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Strategies and evolution in the minority game: A multi-round strategy experiment

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  • Linde, Jona
  • Sonnemans, Joep
  • Tuinstra, Jan

Abstract

Minority games are a stylized description of strategic situations with both coordination and competition. These games are widely studied using either simulations or laboratory experiments. Simulations can show the dynamics of aggregate behavior, but the results of such simulations depend on the type of strategies used. So far experiments provided little guidance on the type of strategies people use because the set of possible strategies is very large. We therefore use a multi-round strategy method experiment to directly elicit people's strategies. Between rounds participants can adjust their strategy and test the performance of (possible) new strategies against strategies from the previous round. Strategies gathered in the experiment are subjected to an evolutionary competition. The strategies people use are very heterogeneous although aggregate outcomes resemble the symmetric Nash equilibrium. The strategies that survive evolutionary competition achieve much higher levels of coordination.

Suggested Citation

  • Linde, Jona & Sonnemans, Joep & Tuinstra, Jan, 2014. "Strategies and evolution in the minority game: A multi-round strategy experiment," Games and Economic Behavior, Elsevier, vol. 86(C), pages 77-95.
  • Handle: RePEc:eee:gamebe:v:86:y:2014:i:c:p:77-95
    DOI: 10.1016/j.geb.2014.03.001
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    Cited by:

    1. Nadir Altinok & Abdurrahman Aydemir, 2015. "The Unfolding of Gender Gap in Education," Working Papers 934, Economic Research Forum, revised Aug 2015.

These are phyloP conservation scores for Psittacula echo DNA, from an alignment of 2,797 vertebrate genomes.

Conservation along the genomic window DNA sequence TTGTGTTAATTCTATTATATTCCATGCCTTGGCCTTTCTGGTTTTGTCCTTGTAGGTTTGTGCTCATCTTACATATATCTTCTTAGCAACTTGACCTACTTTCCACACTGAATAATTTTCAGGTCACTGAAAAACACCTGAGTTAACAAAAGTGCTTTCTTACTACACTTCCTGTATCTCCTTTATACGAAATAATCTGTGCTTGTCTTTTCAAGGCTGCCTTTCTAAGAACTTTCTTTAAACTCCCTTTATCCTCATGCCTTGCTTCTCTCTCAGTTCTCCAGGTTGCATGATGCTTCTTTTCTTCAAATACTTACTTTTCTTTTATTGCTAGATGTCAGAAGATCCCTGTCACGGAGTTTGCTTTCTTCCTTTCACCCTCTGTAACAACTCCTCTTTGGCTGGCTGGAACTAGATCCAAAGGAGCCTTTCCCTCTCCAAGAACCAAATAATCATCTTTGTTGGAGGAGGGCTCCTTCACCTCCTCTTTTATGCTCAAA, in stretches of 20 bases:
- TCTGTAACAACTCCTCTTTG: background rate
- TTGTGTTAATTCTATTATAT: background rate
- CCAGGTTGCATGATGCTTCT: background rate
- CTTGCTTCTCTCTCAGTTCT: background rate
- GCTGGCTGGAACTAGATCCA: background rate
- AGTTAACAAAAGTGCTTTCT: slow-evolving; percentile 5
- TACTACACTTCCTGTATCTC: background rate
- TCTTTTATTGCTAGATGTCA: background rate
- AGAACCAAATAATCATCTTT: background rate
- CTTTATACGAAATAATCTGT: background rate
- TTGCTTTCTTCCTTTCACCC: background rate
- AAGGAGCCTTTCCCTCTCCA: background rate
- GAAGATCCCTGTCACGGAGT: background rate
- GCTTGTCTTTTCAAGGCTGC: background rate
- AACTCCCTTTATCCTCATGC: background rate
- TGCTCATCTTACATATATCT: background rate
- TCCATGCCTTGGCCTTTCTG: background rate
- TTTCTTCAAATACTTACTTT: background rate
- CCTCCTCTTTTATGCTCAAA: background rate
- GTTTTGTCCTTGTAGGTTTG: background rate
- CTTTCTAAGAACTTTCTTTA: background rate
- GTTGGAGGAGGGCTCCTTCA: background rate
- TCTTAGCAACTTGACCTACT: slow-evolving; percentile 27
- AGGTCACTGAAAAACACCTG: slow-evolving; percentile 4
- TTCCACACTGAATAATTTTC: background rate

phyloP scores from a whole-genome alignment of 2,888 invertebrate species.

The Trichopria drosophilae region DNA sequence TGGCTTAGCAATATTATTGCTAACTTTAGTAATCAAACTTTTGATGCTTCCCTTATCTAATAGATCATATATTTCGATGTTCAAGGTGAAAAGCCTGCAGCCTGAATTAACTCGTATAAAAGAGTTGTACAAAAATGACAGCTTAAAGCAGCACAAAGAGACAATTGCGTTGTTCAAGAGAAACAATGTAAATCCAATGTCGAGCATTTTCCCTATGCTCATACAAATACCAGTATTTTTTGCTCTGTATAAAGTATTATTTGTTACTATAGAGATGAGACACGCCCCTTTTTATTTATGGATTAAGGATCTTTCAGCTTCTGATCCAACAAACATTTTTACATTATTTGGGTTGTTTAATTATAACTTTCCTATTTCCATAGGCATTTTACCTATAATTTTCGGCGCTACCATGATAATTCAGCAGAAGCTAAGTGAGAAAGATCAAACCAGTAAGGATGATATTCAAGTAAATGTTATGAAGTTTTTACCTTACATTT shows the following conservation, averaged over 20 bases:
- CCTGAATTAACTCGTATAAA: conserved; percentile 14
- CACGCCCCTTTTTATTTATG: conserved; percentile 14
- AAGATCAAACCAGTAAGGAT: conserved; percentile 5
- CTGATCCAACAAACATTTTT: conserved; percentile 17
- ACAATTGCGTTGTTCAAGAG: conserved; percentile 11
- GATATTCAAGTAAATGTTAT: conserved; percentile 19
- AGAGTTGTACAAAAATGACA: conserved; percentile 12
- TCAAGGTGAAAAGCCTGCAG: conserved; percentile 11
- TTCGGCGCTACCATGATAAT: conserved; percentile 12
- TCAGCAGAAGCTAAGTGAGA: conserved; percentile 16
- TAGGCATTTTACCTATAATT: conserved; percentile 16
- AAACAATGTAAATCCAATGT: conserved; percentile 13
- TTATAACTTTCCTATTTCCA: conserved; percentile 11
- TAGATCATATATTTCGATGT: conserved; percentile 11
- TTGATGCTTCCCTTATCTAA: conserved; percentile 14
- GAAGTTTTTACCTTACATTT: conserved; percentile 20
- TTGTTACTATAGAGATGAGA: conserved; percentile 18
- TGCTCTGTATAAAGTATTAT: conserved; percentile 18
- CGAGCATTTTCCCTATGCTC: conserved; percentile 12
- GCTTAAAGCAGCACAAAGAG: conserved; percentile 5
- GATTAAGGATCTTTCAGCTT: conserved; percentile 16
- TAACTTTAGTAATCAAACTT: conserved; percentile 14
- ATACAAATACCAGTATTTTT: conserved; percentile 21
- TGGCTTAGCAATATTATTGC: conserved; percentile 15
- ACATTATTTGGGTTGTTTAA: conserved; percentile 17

2. Takashi Yamada & Nobuyuki Hanaki, 2016. "An Experiment on Lowest Unique Integer Games," Post-Print halshs-01204814, HAL.
    3. Yamada, Takashi & Hanaki, Nobuyuki, 2016. "An experiment on Lowest Unique Integer Games," Physica A: Statistical Mechanics and its Applications, Elsevier, vol. 463(C), pages 88-102.

    More about this item

    Keywords

    Minority game; Strategy experiment; Evolution; Simulation;

    JEL classification:

    • C63 - Mathematical and Quantitative Methods - - Mathematical Methods; Programming Models; Mathematical and Simulation Modeling - - - Computational Techniques
    • C72 - Mathematical and Quantitative Methods - - Game Theory and Bargaining Theory - - - Noncooperative Games
    • C91 - Mathematical and Quantitative Methods - - Design of Experiments - - - Laboratory, Individual Behavior
    • D03 - Microeconomics - - General - - - Behavioral Microeconomics: Underlying Principles

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